Child Health Research and the Clinical Translational Science Awards: Where Have We Been and Where Are We Going?
Version of Record online: 8 JUN 2010
© 2010 Wiley Periodicals, Inc.
Clinical and Translational Science
Volume 3, Issue 3, pages 67–68, June 2010
How to Cite
Heubi, J. E. (2010), Child Health Research and the Clinical Translational Science Awards: Where Have We Been and Where Are We Going?. Clinical and Translational Science, 3: 67–68. doi: 10.1111/j.1752-8062.2010.00187.x
- Issue online: 25 JUN 2010
- Version of Record online: 8 JUN 2010
The precursor to the Clinical and Translational Science Award (CTSA), the General Clinical Research Center (GCRC) program was authorized by Congress in 1959 and at its peak, more than 90 centers were funded with eight distinct pediatric GCRCs. Most of the noncategorical GCRCs were dominated by internal medicine with a very heavy utilization by endocrinology and metabolism studies from which outstanding contributions to the understanding of cancer, cardiovascular disease, respiratory disease, diabetes, endocrine disorders, and metabolism were a byproduct. In these noncategorical GCRCs, pediatric research benefited from a small fraction of resources with modest contributions to the understanding of pediatric diseases or diseases developing in childhood with implications for health across the lifespan. Most of these noncategorical centers had departments of pediatrics that were small. At sites with categorical pediatric GCRCs, the landscape was considerably different. There was robust utilization of resources for pediatric studies and considerable strides were made in understanding some of the important areas of research in infants, children, and adolescents. This environment was further catalyzed by the presence of pediatric-specific Institutional Review Boards (IRBs) that facilitated the high-quality research in pediatric populations. Although efforts were made to encourage collaborations between child health researchers across all the GCRCs, this initiative was largely ineffective.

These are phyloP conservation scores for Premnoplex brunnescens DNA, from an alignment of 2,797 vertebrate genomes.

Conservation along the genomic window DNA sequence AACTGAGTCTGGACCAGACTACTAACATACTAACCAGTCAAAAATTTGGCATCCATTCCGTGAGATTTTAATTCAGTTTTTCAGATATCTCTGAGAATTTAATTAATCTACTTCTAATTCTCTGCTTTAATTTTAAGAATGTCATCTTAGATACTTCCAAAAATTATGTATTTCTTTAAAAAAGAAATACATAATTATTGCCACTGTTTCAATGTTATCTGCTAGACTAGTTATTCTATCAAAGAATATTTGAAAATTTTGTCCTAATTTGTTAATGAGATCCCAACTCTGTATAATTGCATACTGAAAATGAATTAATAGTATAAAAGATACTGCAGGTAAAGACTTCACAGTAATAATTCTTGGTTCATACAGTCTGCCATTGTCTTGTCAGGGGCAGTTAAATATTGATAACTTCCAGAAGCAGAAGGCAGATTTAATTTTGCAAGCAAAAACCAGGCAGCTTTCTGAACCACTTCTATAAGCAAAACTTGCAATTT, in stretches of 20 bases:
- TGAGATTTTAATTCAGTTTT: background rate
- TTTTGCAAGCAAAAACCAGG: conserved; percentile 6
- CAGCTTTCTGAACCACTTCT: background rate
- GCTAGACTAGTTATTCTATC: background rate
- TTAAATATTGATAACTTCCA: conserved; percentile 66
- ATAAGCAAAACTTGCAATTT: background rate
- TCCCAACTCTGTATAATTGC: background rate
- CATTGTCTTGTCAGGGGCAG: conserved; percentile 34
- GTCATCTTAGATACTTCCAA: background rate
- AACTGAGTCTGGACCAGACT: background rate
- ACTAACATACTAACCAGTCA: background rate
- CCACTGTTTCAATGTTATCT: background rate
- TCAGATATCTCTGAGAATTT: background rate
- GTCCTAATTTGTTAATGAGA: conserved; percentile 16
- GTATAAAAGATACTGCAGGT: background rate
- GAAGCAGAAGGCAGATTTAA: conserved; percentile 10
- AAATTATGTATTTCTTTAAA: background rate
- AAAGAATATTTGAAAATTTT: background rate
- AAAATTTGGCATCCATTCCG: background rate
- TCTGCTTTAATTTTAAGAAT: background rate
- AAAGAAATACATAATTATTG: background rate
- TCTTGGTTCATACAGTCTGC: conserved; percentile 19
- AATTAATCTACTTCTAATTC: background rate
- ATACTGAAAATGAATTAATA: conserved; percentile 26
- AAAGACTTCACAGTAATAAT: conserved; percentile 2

CC-CHOC may represent the biggest benefit, to date, for the promotion of child health research within the CTSAs.